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Article from BTNews 9 JUNE 2014

ON TOUR: Brazilian coach travel

By Norman Bartlett – news editor Buses Worldwide

With the World Cup kicking off this week Business Travel News is focussed somewhat on Brazil.  (see England fly Silverjet)  This might evaporate after 14 June when England face Italy.  In theory at any rate England could play in any of 11 of the 14 different cities staging games in the competition.  If very successful they could play in seven cities although there are only three to which they are certain to play.  Those are Manaus, São Paulo and Belo Horizonte.

Coaches are the most widely used form of long distance travel in Brazil.  The vehicles are comfortable, the services very reliable, and relatively inexpensive.  Many trips are operated overnight with sleeper coaches so the canny traveller can get from A to B without incurring the cost of a hotel room.

There are dozens of different bus companies operating on the main routes and this competition ensures that standards are maintained and fares kept affordable.  Just like airlines, there are different classes with different levels of comfort.  Brand names may vary but from the lowest category up they are Convencional, Executivo, Leito and GTV or 1 Classe.

Convencional means a 42- to 50-seat coach, air-conditioned, with toilet.

Executivo means fewer seats – say 34-40 – but all recliners with foot rests.  Passengers can expect TV and/or CD player, minibar and air conditioning.  Often a snack is given out before boarding and for overnight trips there will be blankets and pillows available.

Leito means sleeper and usually there are just two dozen individual sleeper seats with the option of blanket and pillow.  The coaches are equipped with TV, refrigerator, CD player, air conditioning and toiletries.  Passengers receive a special snack on boarding.

GTV (Grand Turismo veicolo) or 1st classe have extended recliners, TV, CD player, minibar and air conditioning.  Only on the Rio de Janeiro and São Paulo route, some operators offer two options of service on the same vehicle: 24 seats of semi-sleeper standard on one deck and just nine leather sleeper-seats on the other.  Upon boarding, passengers receive special snack or snacks, blanket and pillow.

Solely from a travelling perspective, a base in Rio or Sao Paulo would be the optimum choice.  The former is the more glamorous, chaotic and dangerous; the latter city is more staid but organised and safer.

For those based in Rio, the bus terminal is Rodoviária Novo Rio in the Santo Cristo neighbourhood.  It is not on the metro but taxis and Frescão air-conditioned coaches link the terminal to the city centre and main hotel areas of Copacabana and Ipanema.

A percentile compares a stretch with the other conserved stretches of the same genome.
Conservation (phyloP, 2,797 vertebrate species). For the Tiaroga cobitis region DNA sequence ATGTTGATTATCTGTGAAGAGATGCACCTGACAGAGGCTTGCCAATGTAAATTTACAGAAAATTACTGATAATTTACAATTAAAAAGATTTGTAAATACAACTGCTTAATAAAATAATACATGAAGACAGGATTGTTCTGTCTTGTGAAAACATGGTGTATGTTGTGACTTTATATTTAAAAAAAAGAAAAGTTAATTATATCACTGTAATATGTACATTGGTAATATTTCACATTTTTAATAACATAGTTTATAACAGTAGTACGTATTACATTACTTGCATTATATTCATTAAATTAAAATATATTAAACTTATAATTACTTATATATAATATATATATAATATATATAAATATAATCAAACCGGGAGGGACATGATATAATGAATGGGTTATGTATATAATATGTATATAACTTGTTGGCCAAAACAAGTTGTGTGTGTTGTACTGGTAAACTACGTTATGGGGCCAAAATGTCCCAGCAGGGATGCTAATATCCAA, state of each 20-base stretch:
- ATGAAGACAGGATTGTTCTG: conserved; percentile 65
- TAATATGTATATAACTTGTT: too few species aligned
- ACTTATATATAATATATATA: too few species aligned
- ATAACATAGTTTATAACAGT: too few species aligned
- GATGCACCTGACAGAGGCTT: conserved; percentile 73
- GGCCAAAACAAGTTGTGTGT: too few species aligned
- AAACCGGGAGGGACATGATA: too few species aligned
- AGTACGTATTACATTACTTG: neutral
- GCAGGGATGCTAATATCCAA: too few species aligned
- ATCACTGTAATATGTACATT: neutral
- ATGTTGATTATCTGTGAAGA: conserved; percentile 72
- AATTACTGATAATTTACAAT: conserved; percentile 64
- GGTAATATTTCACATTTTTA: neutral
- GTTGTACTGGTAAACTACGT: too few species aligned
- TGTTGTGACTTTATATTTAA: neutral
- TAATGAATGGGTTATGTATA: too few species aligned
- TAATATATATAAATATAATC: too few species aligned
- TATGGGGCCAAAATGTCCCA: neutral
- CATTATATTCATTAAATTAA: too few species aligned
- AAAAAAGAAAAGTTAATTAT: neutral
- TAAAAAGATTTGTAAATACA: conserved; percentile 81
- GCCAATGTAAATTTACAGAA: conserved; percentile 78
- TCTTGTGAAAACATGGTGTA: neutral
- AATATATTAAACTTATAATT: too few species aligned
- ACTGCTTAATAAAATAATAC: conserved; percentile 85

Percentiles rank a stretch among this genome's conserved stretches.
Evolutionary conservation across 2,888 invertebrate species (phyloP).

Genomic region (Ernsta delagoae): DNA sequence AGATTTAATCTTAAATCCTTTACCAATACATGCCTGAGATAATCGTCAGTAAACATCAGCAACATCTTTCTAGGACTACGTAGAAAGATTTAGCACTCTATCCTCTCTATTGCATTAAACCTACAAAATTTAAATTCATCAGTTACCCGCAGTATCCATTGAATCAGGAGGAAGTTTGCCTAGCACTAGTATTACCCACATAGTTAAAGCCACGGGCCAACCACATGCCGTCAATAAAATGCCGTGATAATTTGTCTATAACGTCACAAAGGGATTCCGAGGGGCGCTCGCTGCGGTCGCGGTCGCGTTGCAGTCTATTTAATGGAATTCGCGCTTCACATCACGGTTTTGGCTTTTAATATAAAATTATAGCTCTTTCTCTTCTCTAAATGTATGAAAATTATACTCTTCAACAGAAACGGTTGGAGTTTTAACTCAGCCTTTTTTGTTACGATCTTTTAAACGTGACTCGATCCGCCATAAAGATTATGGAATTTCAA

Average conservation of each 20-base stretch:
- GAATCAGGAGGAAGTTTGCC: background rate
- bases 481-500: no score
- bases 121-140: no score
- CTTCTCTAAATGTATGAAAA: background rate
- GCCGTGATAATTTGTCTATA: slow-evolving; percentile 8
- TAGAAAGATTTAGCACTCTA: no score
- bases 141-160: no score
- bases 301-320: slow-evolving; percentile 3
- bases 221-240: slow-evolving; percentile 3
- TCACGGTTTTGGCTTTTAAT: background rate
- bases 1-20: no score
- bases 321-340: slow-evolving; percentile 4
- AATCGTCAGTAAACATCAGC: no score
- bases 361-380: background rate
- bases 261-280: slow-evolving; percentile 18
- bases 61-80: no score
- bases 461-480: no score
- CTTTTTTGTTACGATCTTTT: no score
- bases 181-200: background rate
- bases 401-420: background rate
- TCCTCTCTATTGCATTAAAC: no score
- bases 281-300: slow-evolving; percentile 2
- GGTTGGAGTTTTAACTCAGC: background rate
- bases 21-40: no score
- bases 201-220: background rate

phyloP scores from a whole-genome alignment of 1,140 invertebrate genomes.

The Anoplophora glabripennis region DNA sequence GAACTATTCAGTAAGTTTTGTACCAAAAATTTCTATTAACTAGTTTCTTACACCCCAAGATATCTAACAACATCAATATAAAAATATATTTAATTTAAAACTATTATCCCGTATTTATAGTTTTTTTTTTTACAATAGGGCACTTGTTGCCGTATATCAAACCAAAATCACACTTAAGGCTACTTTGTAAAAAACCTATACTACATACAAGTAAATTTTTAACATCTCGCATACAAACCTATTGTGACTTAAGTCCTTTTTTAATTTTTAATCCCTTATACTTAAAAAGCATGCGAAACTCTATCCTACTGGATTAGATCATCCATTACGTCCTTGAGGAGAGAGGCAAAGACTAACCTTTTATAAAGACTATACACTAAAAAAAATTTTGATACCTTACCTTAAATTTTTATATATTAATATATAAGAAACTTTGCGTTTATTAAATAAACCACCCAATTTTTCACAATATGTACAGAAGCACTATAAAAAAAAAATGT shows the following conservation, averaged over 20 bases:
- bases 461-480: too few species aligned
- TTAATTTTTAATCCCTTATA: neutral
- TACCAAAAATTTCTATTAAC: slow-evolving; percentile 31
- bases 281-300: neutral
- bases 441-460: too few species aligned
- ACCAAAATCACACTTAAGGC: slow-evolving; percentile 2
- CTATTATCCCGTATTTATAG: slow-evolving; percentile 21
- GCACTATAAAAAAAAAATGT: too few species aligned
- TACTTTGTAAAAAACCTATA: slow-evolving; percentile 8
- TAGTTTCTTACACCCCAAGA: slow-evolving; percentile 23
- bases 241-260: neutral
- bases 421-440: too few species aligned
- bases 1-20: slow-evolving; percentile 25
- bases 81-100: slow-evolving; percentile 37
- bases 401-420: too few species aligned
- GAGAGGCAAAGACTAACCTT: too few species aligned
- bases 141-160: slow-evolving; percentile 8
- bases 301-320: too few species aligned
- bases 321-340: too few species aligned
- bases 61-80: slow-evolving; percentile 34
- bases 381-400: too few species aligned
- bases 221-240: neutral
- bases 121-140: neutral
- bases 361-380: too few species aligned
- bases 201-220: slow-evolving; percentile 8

In São Paulo, the terminal is Rodoviário do Tietê, said to be the second largest terminal in the world and an enormous building.  The terminal has its own station on the metro Blue line. There are two other long distance terminals in the city but neither is relevant for English football supporters.

Starting with the group, air travel is the only practical way of getting to Manaus for England’s first game.

São Paulo-based fans have it easy for the second game against Uruguay as it will be in that city.  Those in Rio have a choice in getting to São Paulo: 76 bus departures every 24 hours operated by five different operators – possibly more during the World Cup.  There are 53 daylight trips and 17 overnight leaving very late and arriving around 06:00 the next morning.  There are also half a dozen departures in the evening that arrive at unearthly hours like 03:00.  The journey takes about six hours and the fares range from 81 Real (about £22) to 149 Real (£41) depending on time and class.  All are bookable on line.

The third group game is against Costa Rica in Belo Horizonte in the Brazilian midlands.  From Rio there are nine daylight and 11 overnight journeys with fares ranging from £21 to £38.75.  The journey time is between 6hrs 30mins and 7hrs and there are two bus companies: Cometa and Viação UTIL .  From São Paulo to Belo Horizonte there are seven daylight and 20 overnight journeys with two operators: Cometa and Gontijo.  This route is a longer journey at 8hrs 10mins and fares are a bit more expensive ranging from about £27 to £48.

If England wins its group, next stop would be Recife.  That is a long way from both Rio (about 1,430 miles) and São Paulo (about 1,625 miles) so fans would have to fly.  Things are a bit better, travel wise, should England be runners up in the group.  In that case the match would be in Rio, handy for those based there or a 6-hour bus ride as described earlier for those in São Paulo.

If England make the last 16 stage, either of the quarter finals they would be involved in difficult journeys.  If they progressed from Rio, the next stop is Fortaleza, way up north, some 1,800 miles from São Paulo and not much less from Rio.  Take a plane.  If England win at Recife, the next match is at Salvador.  Those based in Rio could get to this city on the coast by bus but the journey is a long one: at least 25 hours.  There are three departures a day and the fares start at 268 Real (£72) and go to 292 Real (£78).  Águia Branca offer semi-sleeper service but Itapemirim is only conventional.  For those based in São Paulo, it means getting on a flight as the two cities are over 1,200 miles apart, or 32 hours by road.

In the most unlikely event of England getting to the semis, their match would be in either São Paulo or Belo Horizonte, coach travel to which we described earlier.   As for being finalists – ha, ha – that would mean England running out in Rio’s stadium.  But one would suspect that they would already be on the former Silverjet Boeing 767 and on their way home.

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